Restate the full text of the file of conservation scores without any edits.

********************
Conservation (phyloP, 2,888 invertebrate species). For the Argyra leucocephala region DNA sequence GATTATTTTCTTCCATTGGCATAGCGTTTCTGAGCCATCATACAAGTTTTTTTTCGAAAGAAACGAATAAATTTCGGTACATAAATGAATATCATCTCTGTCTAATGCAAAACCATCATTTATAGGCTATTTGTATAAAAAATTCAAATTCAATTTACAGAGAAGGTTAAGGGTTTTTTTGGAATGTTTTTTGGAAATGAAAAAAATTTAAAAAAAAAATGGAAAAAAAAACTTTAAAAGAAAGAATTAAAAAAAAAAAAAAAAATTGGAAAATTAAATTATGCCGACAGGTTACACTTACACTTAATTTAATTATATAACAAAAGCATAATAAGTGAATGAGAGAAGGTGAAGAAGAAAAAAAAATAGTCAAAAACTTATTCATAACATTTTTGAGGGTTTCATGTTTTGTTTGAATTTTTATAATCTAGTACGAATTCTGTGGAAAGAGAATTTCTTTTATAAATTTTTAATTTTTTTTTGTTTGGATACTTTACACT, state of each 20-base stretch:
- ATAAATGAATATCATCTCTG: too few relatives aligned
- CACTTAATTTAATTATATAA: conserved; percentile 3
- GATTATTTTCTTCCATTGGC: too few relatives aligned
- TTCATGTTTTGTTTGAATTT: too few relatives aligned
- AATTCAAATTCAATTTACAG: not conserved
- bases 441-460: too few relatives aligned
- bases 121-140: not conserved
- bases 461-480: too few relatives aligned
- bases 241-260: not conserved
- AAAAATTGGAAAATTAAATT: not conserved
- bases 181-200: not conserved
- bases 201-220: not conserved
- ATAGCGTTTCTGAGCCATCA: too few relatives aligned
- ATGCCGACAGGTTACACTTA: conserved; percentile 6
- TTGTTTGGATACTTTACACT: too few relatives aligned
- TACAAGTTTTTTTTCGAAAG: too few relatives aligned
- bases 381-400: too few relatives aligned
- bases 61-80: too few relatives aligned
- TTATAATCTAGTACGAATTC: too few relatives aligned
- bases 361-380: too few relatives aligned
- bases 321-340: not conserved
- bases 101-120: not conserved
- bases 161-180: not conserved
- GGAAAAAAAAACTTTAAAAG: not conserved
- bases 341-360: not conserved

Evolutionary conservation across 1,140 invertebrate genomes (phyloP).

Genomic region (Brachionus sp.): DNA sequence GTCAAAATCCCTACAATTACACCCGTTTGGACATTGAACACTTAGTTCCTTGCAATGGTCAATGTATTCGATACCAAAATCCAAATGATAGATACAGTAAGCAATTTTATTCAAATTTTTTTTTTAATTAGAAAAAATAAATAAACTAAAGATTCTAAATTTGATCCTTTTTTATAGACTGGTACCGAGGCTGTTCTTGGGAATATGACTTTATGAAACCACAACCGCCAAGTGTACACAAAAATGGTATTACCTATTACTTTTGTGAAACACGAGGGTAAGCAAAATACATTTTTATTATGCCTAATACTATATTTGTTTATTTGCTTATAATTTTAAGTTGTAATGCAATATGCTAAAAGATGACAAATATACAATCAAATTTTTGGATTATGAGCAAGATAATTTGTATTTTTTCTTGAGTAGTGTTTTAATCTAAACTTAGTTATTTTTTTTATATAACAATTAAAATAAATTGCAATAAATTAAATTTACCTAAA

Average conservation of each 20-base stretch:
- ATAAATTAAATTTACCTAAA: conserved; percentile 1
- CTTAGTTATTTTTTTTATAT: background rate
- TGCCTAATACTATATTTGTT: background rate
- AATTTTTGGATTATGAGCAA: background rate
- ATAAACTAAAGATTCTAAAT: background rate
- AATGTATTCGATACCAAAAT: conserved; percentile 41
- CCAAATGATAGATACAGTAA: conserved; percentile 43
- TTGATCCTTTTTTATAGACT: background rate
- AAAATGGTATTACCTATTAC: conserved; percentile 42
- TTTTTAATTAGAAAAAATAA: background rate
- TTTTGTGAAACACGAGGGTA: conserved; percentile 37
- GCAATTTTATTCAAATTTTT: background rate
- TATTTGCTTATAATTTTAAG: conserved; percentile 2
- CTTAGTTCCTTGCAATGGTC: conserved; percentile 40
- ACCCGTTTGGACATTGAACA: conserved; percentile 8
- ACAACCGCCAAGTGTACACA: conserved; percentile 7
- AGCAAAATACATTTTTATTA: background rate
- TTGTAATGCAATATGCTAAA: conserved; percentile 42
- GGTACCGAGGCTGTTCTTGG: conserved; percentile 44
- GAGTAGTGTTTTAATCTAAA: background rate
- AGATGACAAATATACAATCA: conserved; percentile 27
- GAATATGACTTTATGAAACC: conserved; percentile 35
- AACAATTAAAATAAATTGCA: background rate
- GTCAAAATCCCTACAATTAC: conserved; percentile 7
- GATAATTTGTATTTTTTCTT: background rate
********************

Conservation (phyloP, 2,888 invertebrate species). For the Argyra leucocephala region DNA sequence GATTATTTTCTTCCATTGGCATAGCGTTTCTGAGCCATCATACAAGTTTTTTTTCGAAAGAAACGAATAAATTTCGGTACATAAATGAATATCATCTCTGTCTAATGCAAAACCATCATTTATAGGCTATTTGTATAAAAAATTCAAATTCAATTTACAGAGAAGGTTAAGGGTTTTTTTGGAATGTTTTTTGGAAATGAAAAAAATTTAAAAAAAAAATGGAAAAAAAAACTTTAAAAGAAAGAATTAAAAAAAAAAAAAAAAATTGGAAAATTAAATTATGCCGACAGGTTACACTTACACTTAATTTAATTATATAACAAAAGCATAATAAGTGAATGAGAGAAGGTGAAGAAGAAAAAAAAATAGTCAAAAACTTATTCATAACATTTTTGAGGGTTTCATGTTTTGTTTGAATTTTTATAATCTAGTACGAATTCTGTGGAAAGAGAATTTCTTTTATAAATTTTTAATTTTTTTTTGTTTGGATACTTTACACT, state of each 20-base stretch:
- ATAAATGAATATCATCTCTG: too few relatives aligned
- CACTTAATTTAATTATATAA: conserved; percentile 3
- GATTATTTTCTTCCATTGGC: too few relatives aligned
- TTCATGTTTTGTTTGAATTT: too few relatives aligned
- AATTCAAATTCAATTTACAG: not conserved
- bases 441-460: too few relatives aligned
- bases 121-140: not conserved
- bases 461-480: too few relatives aligned
- bases 241-260: not conserved
- AAAAATTGGAAAATTAAATT: not conserved
- bases 181-200: not conserved
- bases 201-220: not conserved
- ATAGCGTTTCTGAGCCATCA: too few relatives aligned
- ATGCCGACAGGTTACACTTA: conserved; percentile 6
- TTGTTTGGATACTTTACACT: too few relatives aligned
- TACAAGTTTTTTTTCGAAAG: too few relatives aligned
- bases 381-400: too few relatives aligned
- bases 61-80: too few relatives aligned
- TTATAATCTAGTACGAATTC: too few relatives aligned
- bases 361-380: too few relatives aligned
- bases 321-340: not conserved
- bases 101-120: not conserved
- bases 161-180: not conserved
- GGAAAAAAAAACTTTAAAAG: not conserved
- bases 341-360: not conserved

Evolutionary conservation across 1,140 invertebrate genomes (phyloP).

Genomic region (Brachionus sp.): DNA sequence GTCAAAATCCCTACAATTACACCCGTTTGGACATTGAACACTTAGTTCCTTGCAATGGTCAATGTATTCGATACCAAAATCCAAATGATAGATACAGTAAGCAATTTTATTCAAATTTTTTTTTTAATTAGAAAAAATAAATAAACTAAAGATTCTAAATTTGATCCTTTTTTATAGACTGGTACCGAGGCTGTTCTTGGGAATATGACTTTATGAAACCACAACCGCCAAGTGTACACAAAAATGGTATTACCTATTACTTTTGTGAAACACGAGGGTAAGCAAAATACATTTTTATTATGCCTAATACTATATTTGTTTATTTGCTTATAATTTTAAGTTGTAATGCAATATGCTAAAAGATGACAAATATACAATCAAATTTTTGGATTATGAGCAAGATAATTTGTATTTTTTCTTGAGTAGTGTTTTAATCTAAACTTAGTTATTTTTTTTATATAACAATTAAAATAAATTGCAATAAATTAAATTTACCTAAA

Average conservation of each 20-base stretch:
- ATAAATTAAATTTACCTAAA: conserved; percentile 1
- CTTAGTTATTTTTTTTATAT: background rate
- TGCCTAATACTATATTTGTT: background rate
- AATTTTTGGATTATGAGCAA: background rate
- ATAAACTAAAGATTCTAAAT: background rate
- AATGTATTCGATACCAAAAT: conserved; percentile 41
- CCAAATGATAGATACAGTAA: conserved; percentile 43
- TTGATCCTTTTTTATAGACT: background rate
- AAAATGGTATTACCTATTAC: conserved; percentile 42
- TTTTTAATTAGAAAAAATAA: background rate
- TTTTGTGAAACACGAGGGTA: conserved; percentile 37
- GCAATTTTATTCAAATTTTT: background rate
- TATTTGCTTATAATTTTAAG: conserved; percentile 2
- CTTAGTTCCTTGCAATGGTC: conserved; percentile 40
- ACCCGTTTGGACATTGAACA: conserved; percentile 8
- ACAACCGCCAAGTGTACACA: conserved; percentile 7
- AGCAAAATACATTTTTATTA: background rate
- TTGTAATGCAATATGCTAAA: conserved; percentile 42
- GGTACCGAGGCTGTTCTTGG: conserved; percentile 44
- GAGTAGTGTTTTAATCTAAA: background rate
- AGATGACAAATATACAATCA: conserved; percentile 27
- GAATATGACTTTATGAAACC: conserved; percentile 35
- AACAATTAAAATAAATTGCA: background rate
- GTCAAAATCCCTACAATTAC: conserved; percentile 7
- GATAATTTGTATTTTTTCTT: background rate